Farmers in many parts of the world set fire to cultivated fields to clear stubble, weeds and waste before sowing a new crop. While this practice may be fast and economical, it is highly unsustainable...
Open agricultural burning
Activity | Agriculture, SNAP, Waste
Eswatini | Closed
Eswatini submitted its first Nationally Determined Contribution (NDC) in 2016. Since 2019, the Climate and Clean Air Coalition (CCAC) and the NDC Partnership, through its Climate Action Enhancement...
Mbabane city. Photo: Eswatini Tourism, Wikimedia
Activity | Agriculture
Vietnam | Ongoing
Vietnam harvests approximately 7.4 million hectares of rice a year. Methane emissions from rice production account for 50% of emissions from agriculture, which in turn contributes 33% of the country’...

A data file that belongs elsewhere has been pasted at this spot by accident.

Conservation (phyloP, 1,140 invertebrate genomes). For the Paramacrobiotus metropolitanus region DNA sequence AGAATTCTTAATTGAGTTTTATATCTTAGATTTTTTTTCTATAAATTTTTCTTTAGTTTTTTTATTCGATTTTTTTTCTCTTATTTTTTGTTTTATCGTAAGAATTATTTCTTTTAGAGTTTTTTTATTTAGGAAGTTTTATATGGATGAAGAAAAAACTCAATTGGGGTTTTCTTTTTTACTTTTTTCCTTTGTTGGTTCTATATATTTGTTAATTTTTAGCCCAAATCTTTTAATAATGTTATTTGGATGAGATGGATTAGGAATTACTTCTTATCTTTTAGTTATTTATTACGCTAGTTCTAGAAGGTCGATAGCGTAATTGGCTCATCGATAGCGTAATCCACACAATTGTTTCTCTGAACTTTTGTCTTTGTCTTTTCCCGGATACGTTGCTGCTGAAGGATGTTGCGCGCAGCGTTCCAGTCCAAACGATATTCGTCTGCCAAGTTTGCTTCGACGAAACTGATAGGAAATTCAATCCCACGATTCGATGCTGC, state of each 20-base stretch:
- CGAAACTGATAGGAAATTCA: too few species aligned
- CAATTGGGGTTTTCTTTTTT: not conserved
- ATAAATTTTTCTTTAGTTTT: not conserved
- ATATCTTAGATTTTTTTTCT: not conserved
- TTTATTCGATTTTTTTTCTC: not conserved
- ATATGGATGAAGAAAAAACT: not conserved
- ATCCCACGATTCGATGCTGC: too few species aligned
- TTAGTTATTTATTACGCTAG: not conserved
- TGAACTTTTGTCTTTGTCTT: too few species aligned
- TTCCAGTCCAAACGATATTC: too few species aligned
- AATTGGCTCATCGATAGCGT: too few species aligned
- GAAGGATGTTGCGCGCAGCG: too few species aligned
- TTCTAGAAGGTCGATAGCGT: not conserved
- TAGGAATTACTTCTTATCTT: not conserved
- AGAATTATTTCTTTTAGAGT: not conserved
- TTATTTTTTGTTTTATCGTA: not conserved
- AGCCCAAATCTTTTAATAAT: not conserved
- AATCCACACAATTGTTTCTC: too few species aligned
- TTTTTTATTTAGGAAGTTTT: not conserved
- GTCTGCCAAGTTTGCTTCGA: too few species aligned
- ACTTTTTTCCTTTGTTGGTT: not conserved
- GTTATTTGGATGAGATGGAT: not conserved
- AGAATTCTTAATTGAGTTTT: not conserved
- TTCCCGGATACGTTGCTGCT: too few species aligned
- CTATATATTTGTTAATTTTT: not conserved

Vietnam_MRV_Agriculture. Photo: Quang Nguyen Vinh on Pixabay

Achievements to date

The CCAC has helped governments identify ambitious actions, policies and targets to cut short-lived climate pollutant emissions from enteric methane, rice, manure, and burning. Our work has laid the foundation for action by establishing locally appropriate, affordable and technically feasible measures. Our key achievements include:

National policy

  • At COP25 the CCAC, WRI and Oxfam launched the paper Enhancing NDCS: Opportunities in Agriculture.  It identifies actions that benefit adaptation and mitigation priorities in the agriculture sector and offers practical examples for how to include them in enhanced Nationally Determined Contributions (NDCs).